A research team from Portland State University (PSU), in Oregon, has created the Trees and Health App, which can help urban planners manage the impact of poor air quality by showing where a lack of vegetation corresponds with poverty.

In cities, tree cover is one of the most visible indicators of neighborhood income, and vegetation density is directly tied to health outcomes, especially for the vulnerable group, such as kids, the elderly, and people living below the poverty line.

To establish a baseline for the impact of trees in a neighborhood, the research team placed 144 pollution sensors across the city of Portland, and cross-referenced maps from the Forest Service and U.S. Geological Survey for tree cover. Next, the team  overlaid pollution sources like factories, mass transit, and sinks, "such as parks that soak up ambient pollutants," in neighborhoods where there was a high density of older adults, children under 18, and people living below the poverty line. These three social factors were chosen from census data because they are "known to be important for impacting public health."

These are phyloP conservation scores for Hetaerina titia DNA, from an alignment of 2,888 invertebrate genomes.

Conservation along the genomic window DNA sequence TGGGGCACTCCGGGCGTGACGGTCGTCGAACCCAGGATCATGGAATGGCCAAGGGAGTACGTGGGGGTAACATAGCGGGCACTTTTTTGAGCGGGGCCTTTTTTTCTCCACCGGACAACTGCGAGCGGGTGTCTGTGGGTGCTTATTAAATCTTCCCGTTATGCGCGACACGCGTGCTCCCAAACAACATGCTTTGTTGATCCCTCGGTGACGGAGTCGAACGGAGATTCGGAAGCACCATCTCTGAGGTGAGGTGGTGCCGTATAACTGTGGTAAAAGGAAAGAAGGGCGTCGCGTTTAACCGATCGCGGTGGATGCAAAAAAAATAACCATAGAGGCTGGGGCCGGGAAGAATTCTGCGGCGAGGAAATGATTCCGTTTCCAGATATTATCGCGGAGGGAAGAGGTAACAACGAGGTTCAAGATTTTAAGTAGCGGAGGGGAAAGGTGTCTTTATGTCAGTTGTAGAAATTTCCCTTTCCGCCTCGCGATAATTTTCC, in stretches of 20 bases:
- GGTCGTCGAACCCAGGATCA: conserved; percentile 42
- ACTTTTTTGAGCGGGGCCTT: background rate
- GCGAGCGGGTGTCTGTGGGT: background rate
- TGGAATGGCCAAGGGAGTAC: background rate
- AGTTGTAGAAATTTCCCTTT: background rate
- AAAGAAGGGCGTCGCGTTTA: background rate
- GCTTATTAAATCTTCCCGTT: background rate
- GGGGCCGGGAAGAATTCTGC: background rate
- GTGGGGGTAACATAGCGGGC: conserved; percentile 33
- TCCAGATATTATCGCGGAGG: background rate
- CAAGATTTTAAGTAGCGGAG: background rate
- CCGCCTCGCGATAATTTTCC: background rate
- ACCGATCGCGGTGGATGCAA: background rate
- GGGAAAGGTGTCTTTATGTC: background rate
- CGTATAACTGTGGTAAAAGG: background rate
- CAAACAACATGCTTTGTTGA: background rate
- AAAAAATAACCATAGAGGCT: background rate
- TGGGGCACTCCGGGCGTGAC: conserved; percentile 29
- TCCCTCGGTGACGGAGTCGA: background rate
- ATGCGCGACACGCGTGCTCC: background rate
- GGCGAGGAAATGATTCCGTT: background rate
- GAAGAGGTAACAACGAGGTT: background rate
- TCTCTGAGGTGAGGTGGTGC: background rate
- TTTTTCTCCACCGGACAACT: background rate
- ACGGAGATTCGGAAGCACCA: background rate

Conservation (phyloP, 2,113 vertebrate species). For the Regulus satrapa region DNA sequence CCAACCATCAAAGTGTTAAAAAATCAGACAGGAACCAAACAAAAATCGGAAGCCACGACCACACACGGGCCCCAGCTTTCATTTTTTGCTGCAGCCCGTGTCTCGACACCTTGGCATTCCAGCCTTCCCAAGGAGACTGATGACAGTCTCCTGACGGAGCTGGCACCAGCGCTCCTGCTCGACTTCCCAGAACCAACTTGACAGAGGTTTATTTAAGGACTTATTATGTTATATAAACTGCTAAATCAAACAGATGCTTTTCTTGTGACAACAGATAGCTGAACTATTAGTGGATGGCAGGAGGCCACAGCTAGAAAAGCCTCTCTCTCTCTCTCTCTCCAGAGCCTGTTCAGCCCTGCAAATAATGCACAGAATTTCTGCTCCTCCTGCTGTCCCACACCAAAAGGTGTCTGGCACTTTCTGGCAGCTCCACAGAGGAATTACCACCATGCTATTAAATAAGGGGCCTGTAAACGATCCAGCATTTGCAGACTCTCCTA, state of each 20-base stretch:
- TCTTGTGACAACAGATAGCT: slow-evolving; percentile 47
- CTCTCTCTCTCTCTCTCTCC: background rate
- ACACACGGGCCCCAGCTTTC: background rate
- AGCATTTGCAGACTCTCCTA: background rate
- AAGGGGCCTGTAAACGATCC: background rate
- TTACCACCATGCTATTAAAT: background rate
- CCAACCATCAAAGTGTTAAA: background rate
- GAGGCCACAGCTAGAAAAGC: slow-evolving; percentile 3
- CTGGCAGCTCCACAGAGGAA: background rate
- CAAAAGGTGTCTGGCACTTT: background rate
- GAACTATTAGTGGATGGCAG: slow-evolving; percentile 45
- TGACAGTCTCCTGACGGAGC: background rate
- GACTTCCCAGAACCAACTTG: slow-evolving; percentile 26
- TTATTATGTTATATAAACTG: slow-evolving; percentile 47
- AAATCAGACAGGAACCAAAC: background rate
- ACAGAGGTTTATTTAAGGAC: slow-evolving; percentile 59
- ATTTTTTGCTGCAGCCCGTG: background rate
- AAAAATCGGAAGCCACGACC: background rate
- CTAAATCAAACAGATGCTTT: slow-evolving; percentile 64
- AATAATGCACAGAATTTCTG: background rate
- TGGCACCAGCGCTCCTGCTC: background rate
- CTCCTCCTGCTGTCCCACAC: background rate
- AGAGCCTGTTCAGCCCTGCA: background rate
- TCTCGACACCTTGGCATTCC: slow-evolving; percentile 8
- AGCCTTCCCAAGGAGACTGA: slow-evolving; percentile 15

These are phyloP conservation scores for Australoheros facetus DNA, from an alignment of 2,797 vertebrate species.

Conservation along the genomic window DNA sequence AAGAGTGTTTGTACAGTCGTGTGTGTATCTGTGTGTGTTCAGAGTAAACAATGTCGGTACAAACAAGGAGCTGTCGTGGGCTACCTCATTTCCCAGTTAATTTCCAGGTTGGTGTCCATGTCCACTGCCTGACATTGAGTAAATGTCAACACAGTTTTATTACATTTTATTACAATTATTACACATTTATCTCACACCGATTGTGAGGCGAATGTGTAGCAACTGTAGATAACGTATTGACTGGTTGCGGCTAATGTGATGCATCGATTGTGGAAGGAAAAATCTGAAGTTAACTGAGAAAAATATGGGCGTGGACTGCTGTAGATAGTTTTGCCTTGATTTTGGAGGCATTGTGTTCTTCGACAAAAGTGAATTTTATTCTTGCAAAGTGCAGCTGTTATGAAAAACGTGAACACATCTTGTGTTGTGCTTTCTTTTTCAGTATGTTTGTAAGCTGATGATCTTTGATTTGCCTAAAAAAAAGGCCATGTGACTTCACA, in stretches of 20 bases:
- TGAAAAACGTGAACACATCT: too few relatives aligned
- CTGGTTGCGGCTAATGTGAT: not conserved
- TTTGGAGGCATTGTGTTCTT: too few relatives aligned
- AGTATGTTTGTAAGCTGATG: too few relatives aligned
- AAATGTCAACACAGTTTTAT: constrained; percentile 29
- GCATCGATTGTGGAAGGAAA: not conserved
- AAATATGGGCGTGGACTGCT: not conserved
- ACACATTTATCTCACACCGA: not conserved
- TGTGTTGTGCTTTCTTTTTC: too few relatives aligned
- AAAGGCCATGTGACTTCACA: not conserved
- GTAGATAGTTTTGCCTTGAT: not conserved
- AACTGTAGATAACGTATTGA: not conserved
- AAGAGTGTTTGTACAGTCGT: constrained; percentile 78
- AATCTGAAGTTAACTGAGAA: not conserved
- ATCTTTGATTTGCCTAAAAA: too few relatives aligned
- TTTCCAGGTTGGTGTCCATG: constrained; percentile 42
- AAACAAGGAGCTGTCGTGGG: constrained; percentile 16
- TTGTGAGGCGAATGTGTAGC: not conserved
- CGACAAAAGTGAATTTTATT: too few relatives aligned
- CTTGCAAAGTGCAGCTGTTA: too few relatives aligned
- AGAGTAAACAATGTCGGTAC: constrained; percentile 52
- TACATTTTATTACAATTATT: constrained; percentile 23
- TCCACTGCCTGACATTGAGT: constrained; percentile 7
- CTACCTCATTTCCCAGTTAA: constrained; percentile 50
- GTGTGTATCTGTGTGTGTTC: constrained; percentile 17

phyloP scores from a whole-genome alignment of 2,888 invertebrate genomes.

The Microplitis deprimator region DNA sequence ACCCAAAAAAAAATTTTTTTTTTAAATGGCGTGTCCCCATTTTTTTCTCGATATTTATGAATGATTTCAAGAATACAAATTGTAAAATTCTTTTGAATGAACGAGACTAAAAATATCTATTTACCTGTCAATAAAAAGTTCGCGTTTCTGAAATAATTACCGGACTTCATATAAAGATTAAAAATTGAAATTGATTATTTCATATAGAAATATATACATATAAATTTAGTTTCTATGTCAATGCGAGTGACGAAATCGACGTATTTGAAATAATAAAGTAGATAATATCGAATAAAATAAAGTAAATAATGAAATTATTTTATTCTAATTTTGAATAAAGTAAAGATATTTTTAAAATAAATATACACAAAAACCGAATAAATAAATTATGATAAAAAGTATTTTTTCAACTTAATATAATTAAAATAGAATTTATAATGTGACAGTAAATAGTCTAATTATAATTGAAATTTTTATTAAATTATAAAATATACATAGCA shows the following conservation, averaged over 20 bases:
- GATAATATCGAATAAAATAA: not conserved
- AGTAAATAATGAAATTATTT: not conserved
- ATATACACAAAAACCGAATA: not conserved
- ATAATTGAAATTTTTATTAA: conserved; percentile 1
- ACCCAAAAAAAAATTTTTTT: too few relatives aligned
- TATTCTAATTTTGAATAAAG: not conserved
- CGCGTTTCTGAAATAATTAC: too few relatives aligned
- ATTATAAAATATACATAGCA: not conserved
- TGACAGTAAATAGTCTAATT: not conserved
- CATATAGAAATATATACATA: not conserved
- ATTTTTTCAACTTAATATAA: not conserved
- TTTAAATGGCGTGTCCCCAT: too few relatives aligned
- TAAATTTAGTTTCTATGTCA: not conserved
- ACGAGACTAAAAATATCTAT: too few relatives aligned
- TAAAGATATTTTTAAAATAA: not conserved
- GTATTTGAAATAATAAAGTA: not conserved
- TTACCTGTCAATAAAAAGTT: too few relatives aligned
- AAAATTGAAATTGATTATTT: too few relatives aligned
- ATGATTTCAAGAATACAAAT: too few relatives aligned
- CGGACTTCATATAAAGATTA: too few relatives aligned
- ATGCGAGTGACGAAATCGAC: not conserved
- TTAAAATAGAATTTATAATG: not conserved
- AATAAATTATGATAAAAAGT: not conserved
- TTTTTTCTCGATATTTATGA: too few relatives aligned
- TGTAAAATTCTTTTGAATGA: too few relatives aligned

Those three factors are commensurate with places that are hot and dirty. We know that trees can help to mitigate air pollutants, and we've also seen thermal regulation through tree planting.

Vivek Shandas, the PSU professor who spearheaded the project, claims that the pattern of vegetation in cities isn't random, and compares it to the "chicken and egg."

The Trees and Health App itself breaks down research into three actionable steps: "assess," "prioritize," and "plan." Selecting "assess" allows users to examine vulnerable neighborhoods based on social factors, and indicates the amount of tree cover, while "prioritize" can break down at-risk groups by specific factors. The "plan" function is where the app really can lead to action--users can set specific goals for pollution levels, and the app then provides maps of planting projects that would be needed to achieve them. 

The research team has received a National Science Foundation grant to expand the program to 13 other cities, including Albuquerque, Denver, Pittsburgh, Baltimore, and Cincinnati. The program only includes urban areas with a population between 400,000 - 700,000 people, "because these cities are big enough to have a voter base to push for more trees, but small enough that planting efforts would make a difference." 

To read more about the project, read the full coverage on Smithsonian.com >>